The level of competition in the desktop CPU market has rarely been as intensive as it has been over the last couple of years. When AMD brought its Ryzen processors to market, it forced Intel to reply, and both have consistently battled in multiple areas, including core count, IPC performance, frequency, and ultimate performance. The constant race to improve products, stay ahead of the competition, and meet customers’ changing needs has also sent the two companies off of the beaten paths at times, developing even wilder technologies in search of that competitive edge.
In the case of AMD, one such development effort has culminated with 3D V-Cache packaging technology, which stacks a layer of L3 cache on top of the existing CCD’s L3 cache. Owing to the fact that while additional cache is beneficial to performance, large quantities of SRAM are, well, large, AMD has been working on how to place more L3 cache on a CPU chiplet without blowing out the die size altogether. The end result of that has been the stacked V-Cache technology, which allows the additional cache to be separately fabbed and then carefully placed on top of a chip to be used as part of a processor.
For the consumer market, AMD’s first V-Cache equipped product is the Ryzen 7 5800X3D. Pitched as the fastest gaming processor on the market today, AMD’s unique chip offers eight cores/sixteen threads of processing power, and a whopping 96 MB of L3 cache onboard. Essentially building on top of the already established Ryzen 7 5800X processor, the aim from AMD is that the additional L3 cache on the 5800X3D will take gaming performance to the next level – all for around $100 more than the 5800X.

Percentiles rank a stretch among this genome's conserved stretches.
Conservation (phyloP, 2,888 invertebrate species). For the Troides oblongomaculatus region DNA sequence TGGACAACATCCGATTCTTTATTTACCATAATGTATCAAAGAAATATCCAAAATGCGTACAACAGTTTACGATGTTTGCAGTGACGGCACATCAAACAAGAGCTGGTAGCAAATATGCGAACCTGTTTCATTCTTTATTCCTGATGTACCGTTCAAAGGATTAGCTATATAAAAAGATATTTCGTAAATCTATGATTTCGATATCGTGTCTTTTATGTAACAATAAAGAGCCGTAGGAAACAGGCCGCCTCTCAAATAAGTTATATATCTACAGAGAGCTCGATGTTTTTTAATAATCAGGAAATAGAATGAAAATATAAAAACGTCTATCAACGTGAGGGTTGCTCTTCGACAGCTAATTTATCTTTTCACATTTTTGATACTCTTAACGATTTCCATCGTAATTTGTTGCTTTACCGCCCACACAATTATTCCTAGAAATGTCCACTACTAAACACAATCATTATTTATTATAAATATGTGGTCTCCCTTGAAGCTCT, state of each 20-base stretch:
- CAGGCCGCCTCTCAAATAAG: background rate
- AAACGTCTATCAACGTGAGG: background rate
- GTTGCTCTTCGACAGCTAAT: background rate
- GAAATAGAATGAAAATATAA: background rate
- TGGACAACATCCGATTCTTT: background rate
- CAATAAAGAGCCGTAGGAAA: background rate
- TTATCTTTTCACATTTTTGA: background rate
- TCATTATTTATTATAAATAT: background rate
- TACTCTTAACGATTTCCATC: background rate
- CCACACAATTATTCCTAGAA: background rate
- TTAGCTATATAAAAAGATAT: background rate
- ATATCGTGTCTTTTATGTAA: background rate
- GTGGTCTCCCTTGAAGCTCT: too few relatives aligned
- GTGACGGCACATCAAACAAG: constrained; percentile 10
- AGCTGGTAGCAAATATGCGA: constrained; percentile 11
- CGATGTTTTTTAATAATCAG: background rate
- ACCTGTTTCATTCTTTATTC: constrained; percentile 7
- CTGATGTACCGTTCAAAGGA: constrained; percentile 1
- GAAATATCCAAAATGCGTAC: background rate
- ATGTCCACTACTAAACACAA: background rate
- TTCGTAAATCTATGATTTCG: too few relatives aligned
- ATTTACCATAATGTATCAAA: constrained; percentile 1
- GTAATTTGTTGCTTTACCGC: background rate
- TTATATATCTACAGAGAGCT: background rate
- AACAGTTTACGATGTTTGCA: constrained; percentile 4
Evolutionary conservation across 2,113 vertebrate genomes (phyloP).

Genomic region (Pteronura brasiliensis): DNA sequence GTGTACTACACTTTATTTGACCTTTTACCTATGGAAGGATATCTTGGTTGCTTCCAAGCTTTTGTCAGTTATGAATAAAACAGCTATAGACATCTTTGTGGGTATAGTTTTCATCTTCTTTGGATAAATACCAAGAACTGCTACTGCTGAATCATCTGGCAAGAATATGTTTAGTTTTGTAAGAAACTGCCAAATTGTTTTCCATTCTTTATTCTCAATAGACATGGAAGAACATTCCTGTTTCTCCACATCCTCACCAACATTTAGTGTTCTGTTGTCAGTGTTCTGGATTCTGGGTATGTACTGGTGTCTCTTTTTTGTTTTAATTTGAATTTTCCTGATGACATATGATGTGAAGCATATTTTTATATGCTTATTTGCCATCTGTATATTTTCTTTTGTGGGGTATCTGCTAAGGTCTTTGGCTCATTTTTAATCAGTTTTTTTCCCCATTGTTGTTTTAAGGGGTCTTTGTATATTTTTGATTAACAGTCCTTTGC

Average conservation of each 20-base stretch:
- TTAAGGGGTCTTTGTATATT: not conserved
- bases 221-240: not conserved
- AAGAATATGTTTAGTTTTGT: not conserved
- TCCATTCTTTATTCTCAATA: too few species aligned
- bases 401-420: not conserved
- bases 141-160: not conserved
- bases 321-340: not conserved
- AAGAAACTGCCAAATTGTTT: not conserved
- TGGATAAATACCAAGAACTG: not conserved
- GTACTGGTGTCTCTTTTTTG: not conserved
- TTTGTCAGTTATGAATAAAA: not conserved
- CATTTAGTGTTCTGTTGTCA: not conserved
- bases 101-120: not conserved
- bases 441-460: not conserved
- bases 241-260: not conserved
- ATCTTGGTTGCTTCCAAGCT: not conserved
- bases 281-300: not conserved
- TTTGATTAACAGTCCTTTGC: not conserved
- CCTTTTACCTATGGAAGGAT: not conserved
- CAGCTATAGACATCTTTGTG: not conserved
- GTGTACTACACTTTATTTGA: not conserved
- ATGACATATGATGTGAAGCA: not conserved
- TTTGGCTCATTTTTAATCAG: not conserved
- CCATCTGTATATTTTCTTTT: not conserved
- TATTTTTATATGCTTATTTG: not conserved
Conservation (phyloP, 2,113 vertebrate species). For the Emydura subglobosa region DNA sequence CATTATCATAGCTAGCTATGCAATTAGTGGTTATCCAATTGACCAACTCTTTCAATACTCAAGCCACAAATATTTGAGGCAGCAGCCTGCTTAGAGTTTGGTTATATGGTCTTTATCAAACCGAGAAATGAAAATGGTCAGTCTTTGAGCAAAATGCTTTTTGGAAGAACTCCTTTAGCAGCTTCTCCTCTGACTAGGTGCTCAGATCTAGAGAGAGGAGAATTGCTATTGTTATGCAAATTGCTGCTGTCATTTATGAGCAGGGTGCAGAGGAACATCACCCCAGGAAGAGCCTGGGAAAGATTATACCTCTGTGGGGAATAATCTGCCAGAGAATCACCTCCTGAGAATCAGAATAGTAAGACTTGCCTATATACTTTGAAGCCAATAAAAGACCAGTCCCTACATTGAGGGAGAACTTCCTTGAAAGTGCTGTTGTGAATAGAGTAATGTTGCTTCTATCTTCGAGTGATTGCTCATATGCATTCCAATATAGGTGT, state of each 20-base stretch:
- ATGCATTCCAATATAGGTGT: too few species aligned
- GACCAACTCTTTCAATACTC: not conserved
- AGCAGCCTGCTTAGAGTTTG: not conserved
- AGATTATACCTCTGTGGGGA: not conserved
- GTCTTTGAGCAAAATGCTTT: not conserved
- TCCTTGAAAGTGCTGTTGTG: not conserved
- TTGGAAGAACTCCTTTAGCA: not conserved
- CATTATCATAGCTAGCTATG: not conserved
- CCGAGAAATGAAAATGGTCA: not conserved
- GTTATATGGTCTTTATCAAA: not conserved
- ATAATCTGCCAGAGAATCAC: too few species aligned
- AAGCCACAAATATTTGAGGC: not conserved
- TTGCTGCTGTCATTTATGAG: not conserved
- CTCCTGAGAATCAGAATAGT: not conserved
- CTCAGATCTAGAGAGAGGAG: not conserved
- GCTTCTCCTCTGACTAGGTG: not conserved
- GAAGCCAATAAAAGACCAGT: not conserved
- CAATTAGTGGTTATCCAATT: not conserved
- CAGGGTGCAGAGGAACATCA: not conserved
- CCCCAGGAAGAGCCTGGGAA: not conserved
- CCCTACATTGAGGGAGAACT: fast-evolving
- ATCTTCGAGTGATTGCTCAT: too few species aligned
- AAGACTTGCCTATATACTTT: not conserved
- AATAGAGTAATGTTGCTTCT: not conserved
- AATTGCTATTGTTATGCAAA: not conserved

With AMD’s new gaming chip in hand, we’ve put the Ryzen 7 5800X3D through CPU suite and gaming tests to see if it is as good as AMD claims it is.
AMD Ryzen 7 58003XD: Now With 3D V-Cache
Previously announced at CES 2022, the Ryzen 7 58003XD is probably the most interesting of all of its Ryzen based chips to launch since Zen debuted in 2017. The reason is that the Ryzen 7 5800X3D uses AMD’s own 3D V-Cache packaging technology that essentially plants a 64 MB layer of L3 cache on top of the existing 32 MB of L3 cache that the Ryzen 7 5800X has.
To outline the framework of the 3D V-Cache, AMD is using a direct copper-to-copper bonding process, with the additional layer of 64 MB L3 cache stacked on top of the existing 32 MB L3 cache on the die. AMD claims this increases gaming performance by 15% on average when comparing the Ryzen 9 5900X (12c/16t) to a 12-core 3D chiplet prototype chip. Whether AMD’s claim is based solely on the 12-core design or if this level of performance increase is linear when using fewer cores is hard to determine.
It is clear that 3D V-Cache and its innovative bonding technique, which fuses additional L3 cache on top of existing L3 cache, is an interesting way to deliver solid performance gains, given how crucial L3 cache levels can be for specific game titles. AMD also claims that the large levels of L3 cache improve performance in multi-threaded workloads such as video encoding.
The design of the Vertical (V) Cache is based on the same TSMC 7 nm manufacturing process as the CCD, with a thinning process that is part of TSMC’s technologies designed to negate any thermal complications that would arise. Bridging the gap between the 32 MB of on-die L3 cache and the vertically stacked 64 MB of L3 Cache is a base of structural silicon, with the direct copper to copper bonding and connected by silicon VIAs and TSVs.
Looking at where it positions itself in the stack, the Ryzen 7 5800X3D is unequivocally the same price as the Ryzen 9 5900X, which benefits from four additional Zen 3 cores, as well as eight additional threads. The Ryzen 7 5800X3D does have a lower base frequency than the Ryzen 7 5800X by 400 MHz, with a 200 MHz lower turbo frequency. This will likely be a power limiting factor as the additional L3 cache will generate power.
|AMD Ryzen 5000 Series Processors for Desktop (>$200)
Zen 3 Microarchitecture (Non-Pro, 65W+)
|Ryzen 9 5950X||16||32||3400||4900||64 MB||–||4.0||105 W||$590|